• Customers can’t tell when a critical employee is out of the office.
  • We never run out of the supplies / raw materials we need to do our work.
  • We use a system to track and manage our tasks / work.

Business model

  • Our products / services are one-off. We don’t make something once and sell it multiple times.
  • Once we make tooling, we can make and sell the same item repeatedly.
  • We sell services on a subscription basis.
  • The business doesn’t generate income when the owner isn’t working.
  • We serve a vertical (narrow) market.
  • We sell products and service them, so ongoing reputation is critical to get returning customers.
  • If we’re not on the job and billing hours, we’re not generating revenue.
  • We serve a horizontal (wide) market.
  • Our market has already been disrupted / is difficult to disrupt.
  • Once created, our services have a marginal COGS so we can make something and sell it repeatedly.
  • Our customers pay us each month. We deliver / replenish consumable products / services.
  • Our market could easily be disrupted.
  • We provide customers with a service infrastructure.

Staffing

  • We’re always understaffed.
  • We have trouble keeping people, but they don’t tell us why they leave.
  • We have trouble keeping people. They tell us why they leave, but we can’t or won’t do anything about the things they mention.
  • Customers can’t tell when an employee is brand new.
  • Our people rarely do things together outside of work.
  • It takes a long time for us to hire someone because we’re careful to find people who fit our existing team.
  • Customers can tell when an employee is brand new.
  • We have trouble keeping people. We’re not sure why.
  • Few of our first line managers are familiar enough with the line employees’ work to take over for them in a pinch.
  • It takes a long time for us to hire someone because candidates are hard to find.
  • We’re overstaffed, but our workloads vary wildly so we don’t want to shrink the size of our staff.
  • Our team is a family – they frequently do fun / family / activities together outside of work.
  • Our first line managers could easily handle the work our line employees do, if they needed to.
  • We tend to promote from our existing staff.
  • We rarely promote from our existing staff.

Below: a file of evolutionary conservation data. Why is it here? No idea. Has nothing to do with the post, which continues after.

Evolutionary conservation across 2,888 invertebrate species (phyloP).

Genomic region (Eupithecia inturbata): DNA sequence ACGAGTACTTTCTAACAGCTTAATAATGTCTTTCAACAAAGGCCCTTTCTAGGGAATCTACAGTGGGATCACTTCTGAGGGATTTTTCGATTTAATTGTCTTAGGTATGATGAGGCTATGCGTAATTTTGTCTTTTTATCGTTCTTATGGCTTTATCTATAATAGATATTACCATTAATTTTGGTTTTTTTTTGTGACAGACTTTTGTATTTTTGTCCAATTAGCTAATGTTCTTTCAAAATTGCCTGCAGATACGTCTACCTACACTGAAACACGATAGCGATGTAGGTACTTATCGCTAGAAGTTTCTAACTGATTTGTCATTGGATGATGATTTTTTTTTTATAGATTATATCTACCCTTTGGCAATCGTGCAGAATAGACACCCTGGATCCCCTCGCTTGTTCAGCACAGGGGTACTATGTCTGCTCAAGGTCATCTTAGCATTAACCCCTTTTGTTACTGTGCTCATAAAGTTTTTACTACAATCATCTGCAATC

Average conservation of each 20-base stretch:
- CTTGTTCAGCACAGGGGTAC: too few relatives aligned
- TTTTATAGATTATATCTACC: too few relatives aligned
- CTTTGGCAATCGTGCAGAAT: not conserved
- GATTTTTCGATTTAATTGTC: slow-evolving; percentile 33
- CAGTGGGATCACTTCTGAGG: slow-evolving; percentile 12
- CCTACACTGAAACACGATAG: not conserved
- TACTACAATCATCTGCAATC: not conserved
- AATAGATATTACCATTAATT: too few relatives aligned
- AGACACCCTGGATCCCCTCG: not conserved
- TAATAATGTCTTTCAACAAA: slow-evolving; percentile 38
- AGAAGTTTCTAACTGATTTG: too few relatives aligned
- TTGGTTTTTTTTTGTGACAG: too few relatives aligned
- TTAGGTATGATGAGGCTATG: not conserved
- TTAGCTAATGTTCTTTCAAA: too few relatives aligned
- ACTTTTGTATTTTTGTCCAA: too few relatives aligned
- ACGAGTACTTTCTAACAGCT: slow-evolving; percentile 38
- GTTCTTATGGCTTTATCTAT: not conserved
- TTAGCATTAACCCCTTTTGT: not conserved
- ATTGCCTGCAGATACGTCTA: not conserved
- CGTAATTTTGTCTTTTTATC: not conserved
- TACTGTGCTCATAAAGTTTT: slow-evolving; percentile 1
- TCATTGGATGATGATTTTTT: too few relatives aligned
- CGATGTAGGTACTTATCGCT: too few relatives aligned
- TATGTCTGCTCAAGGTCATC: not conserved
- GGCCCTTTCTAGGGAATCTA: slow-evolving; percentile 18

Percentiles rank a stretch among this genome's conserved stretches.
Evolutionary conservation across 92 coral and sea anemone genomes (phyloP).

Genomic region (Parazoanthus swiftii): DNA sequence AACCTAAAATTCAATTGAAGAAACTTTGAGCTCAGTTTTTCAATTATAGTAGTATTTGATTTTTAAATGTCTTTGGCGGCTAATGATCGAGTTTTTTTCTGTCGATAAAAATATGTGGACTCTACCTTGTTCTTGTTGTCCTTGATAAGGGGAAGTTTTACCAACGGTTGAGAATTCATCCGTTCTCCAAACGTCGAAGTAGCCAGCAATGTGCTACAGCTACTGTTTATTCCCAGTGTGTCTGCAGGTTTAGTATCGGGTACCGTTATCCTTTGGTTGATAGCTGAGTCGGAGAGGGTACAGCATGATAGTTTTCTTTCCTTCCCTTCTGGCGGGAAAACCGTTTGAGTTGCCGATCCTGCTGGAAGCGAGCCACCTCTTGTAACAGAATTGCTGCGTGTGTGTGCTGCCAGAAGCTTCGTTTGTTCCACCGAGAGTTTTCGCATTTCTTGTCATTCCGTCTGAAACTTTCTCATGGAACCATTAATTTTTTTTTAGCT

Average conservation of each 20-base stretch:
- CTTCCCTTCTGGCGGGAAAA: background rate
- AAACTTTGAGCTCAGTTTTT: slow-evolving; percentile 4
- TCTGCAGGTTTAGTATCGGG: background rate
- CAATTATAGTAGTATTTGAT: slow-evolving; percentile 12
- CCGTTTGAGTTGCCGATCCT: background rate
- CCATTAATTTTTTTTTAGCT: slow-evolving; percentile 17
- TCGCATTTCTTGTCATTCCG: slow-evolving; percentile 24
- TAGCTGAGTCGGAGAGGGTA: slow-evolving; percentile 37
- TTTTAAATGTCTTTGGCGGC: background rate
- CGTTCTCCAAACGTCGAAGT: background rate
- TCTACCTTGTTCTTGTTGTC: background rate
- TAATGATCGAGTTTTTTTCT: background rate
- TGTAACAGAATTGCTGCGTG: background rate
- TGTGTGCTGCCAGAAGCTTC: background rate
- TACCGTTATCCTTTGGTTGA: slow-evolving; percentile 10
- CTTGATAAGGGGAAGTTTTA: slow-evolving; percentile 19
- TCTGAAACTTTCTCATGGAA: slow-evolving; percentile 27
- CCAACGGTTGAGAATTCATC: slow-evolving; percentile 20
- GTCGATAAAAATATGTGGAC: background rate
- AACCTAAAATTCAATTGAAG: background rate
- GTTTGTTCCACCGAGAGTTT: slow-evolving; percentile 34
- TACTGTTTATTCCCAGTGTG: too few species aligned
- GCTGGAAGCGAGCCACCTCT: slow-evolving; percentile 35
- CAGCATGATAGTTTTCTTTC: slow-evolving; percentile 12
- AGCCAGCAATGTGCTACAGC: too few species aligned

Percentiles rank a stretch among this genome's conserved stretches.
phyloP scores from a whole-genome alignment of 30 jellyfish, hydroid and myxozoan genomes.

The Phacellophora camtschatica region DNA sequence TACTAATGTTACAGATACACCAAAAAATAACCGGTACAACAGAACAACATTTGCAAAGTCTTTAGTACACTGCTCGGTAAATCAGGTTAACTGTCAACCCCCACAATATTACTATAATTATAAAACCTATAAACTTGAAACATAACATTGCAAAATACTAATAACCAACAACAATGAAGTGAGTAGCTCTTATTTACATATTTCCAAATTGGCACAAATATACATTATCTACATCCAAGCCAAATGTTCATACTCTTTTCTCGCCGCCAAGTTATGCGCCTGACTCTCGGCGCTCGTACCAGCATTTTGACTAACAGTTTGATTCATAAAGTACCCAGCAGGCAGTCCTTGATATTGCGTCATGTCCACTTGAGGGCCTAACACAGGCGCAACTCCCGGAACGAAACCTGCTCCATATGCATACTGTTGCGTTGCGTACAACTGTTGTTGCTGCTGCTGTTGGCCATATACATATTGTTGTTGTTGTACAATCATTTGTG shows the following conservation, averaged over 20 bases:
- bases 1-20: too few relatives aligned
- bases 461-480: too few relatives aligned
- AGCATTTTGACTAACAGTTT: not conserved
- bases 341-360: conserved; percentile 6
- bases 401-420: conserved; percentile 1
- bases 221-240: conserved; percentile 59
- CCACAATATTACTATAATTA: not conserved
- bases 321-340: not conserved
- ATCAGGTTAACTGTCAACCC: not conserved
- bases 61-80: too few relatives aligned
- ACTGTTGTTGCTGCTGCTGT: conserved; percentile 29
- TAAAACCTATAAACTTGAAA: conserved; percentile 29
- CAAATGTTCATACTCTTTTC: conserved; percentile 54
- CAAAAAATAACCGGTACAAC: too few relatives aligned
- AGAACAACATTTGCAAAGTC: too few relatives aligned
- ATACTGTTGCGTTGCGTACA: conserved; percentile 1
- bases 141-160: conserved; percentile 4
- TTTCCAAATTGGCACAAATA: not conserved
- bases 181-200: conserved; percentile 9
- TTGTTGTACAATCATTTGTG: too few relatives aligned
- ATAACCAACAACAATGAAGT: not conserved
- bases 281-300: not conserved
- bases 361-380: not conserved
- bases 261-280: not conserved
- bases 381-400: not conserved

• Our team tends to be swamped one week, and might be sitting around with nothing do the next week.
  • Most of our team members are easily replaceable.
  • We have employees who have been here for many years.

Sales

  • Our sales team says they never have enough leads.
  • The sales team feels our leads are properly qualified when they get them.
  • Customers and prospects comment that our sales team was useful in helping them make a purchase decision.
  • Salespeople often comment that they’re getting leads who aren’t suitable for our products / services.
  • Our pipeline is difficult to confidently predict more than a couple of weeks out.
  • We have quotas, but we aren’t involved in deciding what they should be.
  • We close an acceptable-to-us percentage of sales when we have a highly-qualified lead.
  • I feel confident when I give a solid lead to one of our salespeople.
  • We have sales quotas – and we’re involved in determining those numbers.
  • We’re constantly under pressure to make quota – and we know it’s because the company’s cash flow is precariously low.
  • We get very few complaints about our sales team.
  • Finance is always bugging us to give them pipeline information, but we can’t consistently tell them anticipated revenue more than a week or two in advance.
  • Our sales team has an experienced leader.
  • It’s not unusual to get comments that our sales team is pushy.
  • Finance really appreciates that we can give them dependable sales pipeline info 30-60 days in advance, so they can depend on revenue in advance of receiving it.
  • Sometimes people send in feedback saying our sales team is more interested in closing a sale than they are about helping customers decide on a purchase.
  • We have more leads than our sales team can handle, but not all of them are well-qualified.
  • Our sales quotas feel like impossible expectations rather than achievable goals based on lead flow.
  • Our sales team is lead by the salesperson who usually sells the most.
  • We have more highly-qualified leads than our sales team can handle.
  • We believe that our product / service makes a significant improvement in the lives of our customers and as such, it is our obligation to offer it to as many qualified prospective customers as possible.
  • Our sales team easily handles all the leads we give them. They keep asking for more.
  • Most days/weeks/months, our sales team can handle the leads assigned to them.

Management / Leadership

  • You can ask any of our employees what motivates us as a company, or “What’s our why”. They all know.
  • Our people are an investment in our business.
  • We have to constantly watch our people to keep them working.
  • Our managers are all family members who learned to manage here – and it’s worked great for years.
  • Our people feel like a cost / expense.
  • Sometimes new employees have to wait to get a phone, desk, computer, tools, or a space in the shop. Those things aren’t always / usually available on their first day.